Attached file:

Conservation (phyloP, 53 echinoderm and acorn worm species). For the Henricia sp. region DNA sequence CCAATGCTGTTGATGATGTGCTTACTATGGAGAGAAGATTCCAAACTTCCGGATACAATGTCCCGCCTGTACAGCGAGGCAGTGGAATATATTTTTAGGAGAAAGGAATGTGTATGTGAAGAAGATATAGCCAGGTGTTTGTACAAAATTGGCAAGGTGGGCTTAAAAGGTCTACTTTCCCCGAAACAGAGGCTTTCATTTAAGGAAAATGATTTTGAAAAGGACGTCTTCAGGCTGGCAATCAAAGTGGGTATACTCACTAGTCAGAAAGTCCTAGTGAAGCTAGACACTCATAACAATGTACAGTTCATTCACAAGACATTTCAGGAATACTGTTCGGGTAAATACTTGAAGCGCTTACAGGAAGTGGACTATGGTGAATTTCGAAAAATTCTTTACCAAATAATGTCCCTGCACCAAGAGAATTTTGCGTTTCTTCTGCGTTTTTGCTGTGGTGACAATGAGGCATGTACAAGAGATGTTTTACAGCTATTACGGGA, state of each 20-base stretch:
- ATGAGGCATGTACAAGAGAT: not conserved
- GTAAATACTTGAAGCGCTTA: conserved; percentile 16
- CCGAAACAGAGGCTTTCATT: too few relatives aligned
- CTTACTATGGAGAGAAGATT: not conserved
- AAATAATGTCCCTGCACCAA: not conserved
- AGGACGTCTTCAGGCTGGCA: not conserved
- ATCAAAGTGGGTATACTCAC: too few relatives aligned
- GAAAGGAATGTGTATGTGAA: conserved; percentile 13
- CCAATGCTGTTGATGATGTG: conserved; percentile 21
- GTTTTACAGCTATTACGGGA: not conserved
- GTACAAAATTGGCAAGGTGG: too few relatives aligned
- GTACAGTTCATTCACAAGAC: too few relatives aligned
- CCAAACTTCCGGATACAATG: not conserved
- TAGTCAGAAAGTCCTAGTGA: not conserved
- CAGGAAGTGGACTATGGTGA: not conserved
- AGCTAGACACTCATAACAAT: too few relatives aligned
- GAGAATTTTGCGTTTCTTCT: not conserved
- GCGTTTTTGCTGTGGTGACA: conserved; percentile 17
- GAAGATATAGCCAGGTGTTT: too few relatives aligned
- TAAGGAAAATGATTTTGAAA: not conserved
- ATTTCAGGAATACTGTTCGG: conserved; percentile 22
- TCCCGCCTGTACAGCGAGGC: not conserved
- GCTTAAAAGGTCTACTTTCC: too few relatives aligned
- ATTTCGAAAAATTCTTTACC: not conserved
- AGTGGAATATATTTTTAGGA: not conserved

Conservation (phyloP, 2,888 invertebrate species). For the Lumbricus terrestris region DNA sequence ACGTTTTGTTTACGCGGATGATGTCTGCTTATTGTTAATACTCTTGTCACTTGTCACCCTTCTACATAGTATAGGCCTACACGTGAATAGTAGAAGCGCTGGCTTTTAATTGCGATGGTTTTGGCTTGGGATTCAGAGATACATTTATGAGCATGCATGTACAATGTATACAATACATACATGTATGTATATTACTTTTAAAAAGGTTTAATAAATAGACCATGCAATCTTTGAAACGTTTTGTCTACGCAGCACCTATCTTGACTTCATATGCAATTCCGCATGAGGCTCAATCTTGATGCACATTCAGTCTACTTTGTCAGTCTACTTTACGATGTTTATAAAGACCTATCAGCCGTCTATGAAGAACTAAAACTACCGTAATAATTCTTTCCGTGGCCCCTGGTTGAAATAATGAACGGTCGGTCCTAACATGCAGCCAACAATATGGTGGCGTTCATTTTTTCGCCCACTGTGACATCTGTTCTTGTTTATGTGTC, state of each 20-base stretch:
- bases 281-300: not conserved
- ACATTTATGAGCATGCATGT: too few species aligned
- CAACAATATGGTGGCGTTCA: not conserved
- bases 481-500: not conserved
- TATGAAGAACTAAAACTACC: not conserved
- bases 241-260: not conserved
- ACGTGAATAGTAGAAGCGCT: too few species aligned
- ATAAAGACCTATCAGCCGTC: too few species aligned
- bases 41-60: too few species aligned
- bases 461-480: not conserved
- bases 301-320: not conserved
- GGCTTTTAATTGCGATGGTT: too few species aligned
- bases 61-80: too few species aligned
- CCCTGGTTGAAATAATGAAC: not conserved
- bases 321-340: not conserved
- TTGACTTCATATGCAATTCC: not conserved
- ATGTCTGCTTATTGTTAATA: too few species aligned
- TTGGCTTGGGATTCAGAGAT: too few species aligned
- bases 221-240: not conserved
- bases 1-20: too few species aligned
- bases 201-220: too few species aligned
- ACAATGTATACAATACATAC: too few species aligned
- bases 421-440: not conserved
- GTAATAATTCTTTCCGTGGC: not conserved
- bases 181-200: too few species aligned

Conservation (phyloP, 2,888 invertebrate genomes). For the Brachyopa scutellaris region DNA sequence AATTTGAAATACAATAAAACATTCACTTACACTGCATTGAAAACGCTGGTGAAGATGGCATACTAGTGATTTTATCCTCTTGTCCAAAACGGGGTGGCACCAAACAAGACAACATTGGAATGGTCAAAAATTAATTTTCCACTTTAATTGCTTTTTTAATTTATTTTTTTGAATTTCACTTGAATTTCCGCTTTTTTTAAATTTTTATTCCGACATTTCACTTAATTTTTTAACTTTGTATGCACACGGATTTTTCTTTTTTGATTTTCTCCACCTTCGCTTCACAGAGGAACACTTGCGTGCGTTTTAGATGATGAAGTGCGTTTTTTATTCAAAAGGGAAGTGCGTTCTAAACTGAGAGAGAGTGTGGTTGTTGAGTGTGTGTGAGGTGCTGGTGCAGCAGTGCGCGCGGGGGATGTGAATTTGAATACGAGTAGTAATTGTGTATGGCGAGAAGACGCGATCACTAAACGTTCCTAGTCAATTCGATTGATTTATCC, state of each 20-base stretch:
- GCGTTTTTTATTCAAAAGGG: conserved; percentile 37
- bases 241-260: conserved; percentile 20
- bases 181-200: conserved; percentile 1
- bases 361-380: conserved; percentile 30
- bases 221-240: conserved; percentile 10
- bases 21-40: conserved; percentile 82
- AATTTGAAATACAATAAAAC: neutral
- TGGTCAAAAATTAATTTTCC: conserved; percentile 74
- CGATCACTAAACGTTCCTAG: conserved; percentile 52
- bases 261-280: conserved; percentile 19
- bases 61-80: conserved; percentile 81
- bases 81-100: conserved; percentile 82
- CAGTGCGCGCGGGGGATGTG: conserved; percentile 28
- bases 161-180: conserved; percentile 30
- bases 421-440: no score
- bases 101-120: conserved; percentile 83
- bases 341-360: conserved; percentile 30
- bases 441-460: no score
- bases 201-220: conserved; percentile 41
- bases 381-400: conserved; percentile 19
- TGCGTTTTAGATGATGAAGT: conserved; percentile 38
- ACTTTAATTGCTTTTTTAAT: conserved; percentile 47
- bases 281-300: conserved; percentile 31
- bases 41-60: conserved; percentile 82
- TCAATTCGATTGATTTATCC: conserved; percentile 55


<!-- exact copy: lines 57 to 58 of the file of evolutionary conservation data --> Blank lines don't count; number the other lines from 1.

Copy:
- bases 361-380: conserved; percentile 30
- bases 221-240: conserved; percentile 10